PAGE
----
Sometimes, I can help parents with their troubled child’s behavior without seeing their child. No one knows inherently how to be a good enough parent. Our own parents can be good role models, but sometimes they may not be. The dance of effective parenting can be very complicated, with lots of variables to consider, yet. I’ve never met a parent who says to themselves, “How can I be a bad parent?” There’s lots of trial and error. I will address some examples of what I have found to be helpful to parents in making positive changes for a less stressful family life.

Remember, that while children learn from observation and watching you, genes and biology influence their behavior as well. When possible, a powerful tactic is to ignore negative behavior and praise and acknowledge desired behaviors. Carefully pick and choose the battles you want to engage in.

The power of distraction is often not utilized when parenting a child. For example, when your child is having a tantrum, ask them about a new Lego toy or TV show. That question can deflect and derail their meltdown. Depending on the child and situation, you can say, “Is that the best tantrum you can do?” Maybe add, “Try laying down on the floor and flailing your arms more or stamp your feet, like this.” Your child will be taken aback by this comment and likely stop the tantrum because they’re so perplexed by you joining with them in their fit.

Parents should stop giving chances. It only frustrates you and increases the likelihood you will eventually react and discipline in anger, which is not effective. Your child knows what is expected after the first chance. Giving more chances only encourages this unproductive dance to continue, and you do not want to get on this ride. It’s a battle you will lose, so don’t engage.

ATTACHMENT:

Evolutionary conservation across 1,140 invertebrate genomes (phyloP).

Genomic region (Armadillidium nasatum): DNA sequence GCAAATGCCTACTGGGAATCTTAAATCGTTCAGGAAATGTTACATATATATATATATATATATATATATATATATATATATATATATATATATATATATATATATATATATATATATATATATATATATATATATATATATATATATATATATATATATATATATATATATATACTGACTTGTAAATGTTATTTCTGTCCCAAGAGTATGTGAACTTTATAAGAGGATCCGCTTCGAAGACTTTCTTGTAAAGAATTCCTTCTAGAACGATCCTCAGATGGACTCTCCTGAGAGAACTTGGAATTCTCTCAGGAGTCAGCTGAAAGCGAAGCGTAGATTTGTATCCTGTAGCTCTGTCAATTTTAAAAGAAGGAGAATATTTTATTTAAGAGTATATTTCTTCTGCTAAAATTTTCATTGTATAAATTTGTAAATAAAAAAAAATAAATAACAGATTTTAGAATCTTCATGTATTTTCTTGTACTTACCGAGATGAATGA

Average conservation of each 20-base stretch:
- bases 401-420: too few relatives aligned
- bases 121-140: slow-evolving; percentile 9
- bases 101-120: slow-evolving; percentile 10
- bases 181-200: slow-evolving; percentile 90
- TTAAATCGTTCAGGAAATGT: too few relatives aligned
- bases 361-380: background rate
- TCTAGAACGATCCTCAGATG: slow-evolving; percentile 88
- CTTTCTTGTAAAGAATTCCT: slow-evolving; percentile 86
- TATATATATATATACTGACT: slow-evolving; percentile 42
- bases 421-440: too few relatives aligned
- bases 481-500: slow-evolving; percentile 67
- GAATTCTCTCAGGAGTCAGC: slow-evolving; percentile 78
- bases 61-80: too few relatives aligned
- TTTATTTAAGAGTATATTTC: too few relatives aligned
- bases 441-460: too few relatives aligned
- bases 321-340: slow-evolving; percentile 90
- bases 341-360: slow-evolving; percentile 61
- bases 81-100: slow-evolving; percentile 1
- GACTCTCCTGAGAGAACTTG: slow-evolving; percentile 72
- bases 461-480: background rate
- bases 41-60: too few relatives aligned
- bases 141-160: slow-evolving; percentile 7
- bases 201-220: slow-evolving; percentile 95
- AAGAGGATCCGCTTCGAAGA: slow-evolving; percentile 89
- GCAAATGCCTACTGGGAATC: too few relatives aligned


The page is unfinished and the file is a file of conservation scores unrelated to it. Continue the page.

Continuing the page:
Don’t ask your child if they want a time out or if they want a consequence! The answer will always be NO, and it puts you in a passive parenting position. Make If – Then statements and use presuppositions. For example, If you do that, Then this will happen or After you clean up your toys, Then you can watch TV or After you do your homework, Then you can go to your friend’s house. The carefully crafted use of language in parenting can be powerful! Presupposing can be a subtle hypnotic technique whereby you can get your child to do something they never intended to do.

I also don’t think it’s helpful when children say you (the parent) did this or that in terms of issuing consequences for their behavior. I much prefer having the child take ownership by realizing their choice of this consequence as a result of choosing to engage in the undesirable behavior.

When buying a house, you hear “Location, Location, Location”; with parenting, it’s about “Consistency, Consistency, Consistency”. If you’re not sure about giving a consequence and that you will follow through with it, hold your tongue. Say what you mean and mean what you say. Make sure your significant other will support you. If you’re not sure about what type of consequence to mete out for said infraction, it is okay to let your child know there will be a consequence, and you will let your child know soon what it will be. You may want to consult with your spouse, parent or friend or a professional. If you give a consequence to your child that you don’t follow through with, they won’t take you seriously. Giving empty threats are some of the worst things a parent can do. Try to never say something you do not plan on carrying out or enforcing. I tell parents it would be healthier to say nothing if they are not going to follow through with a consequence.

In light of my clinical observations and experience, I have concluded that sometimes parents are part of the problem when it comes to effective parenting; however, this is not always the case. Good parenting can be exhausting and daunting, to say the least. However, from my perspective, it is the most important ‘job’ someone can have. Good-enough parenting is extremely gratifying and the positive influence you can have on your child is beyond rewarding. Try to keep some of these tips in mind when relating to and interacting with your children.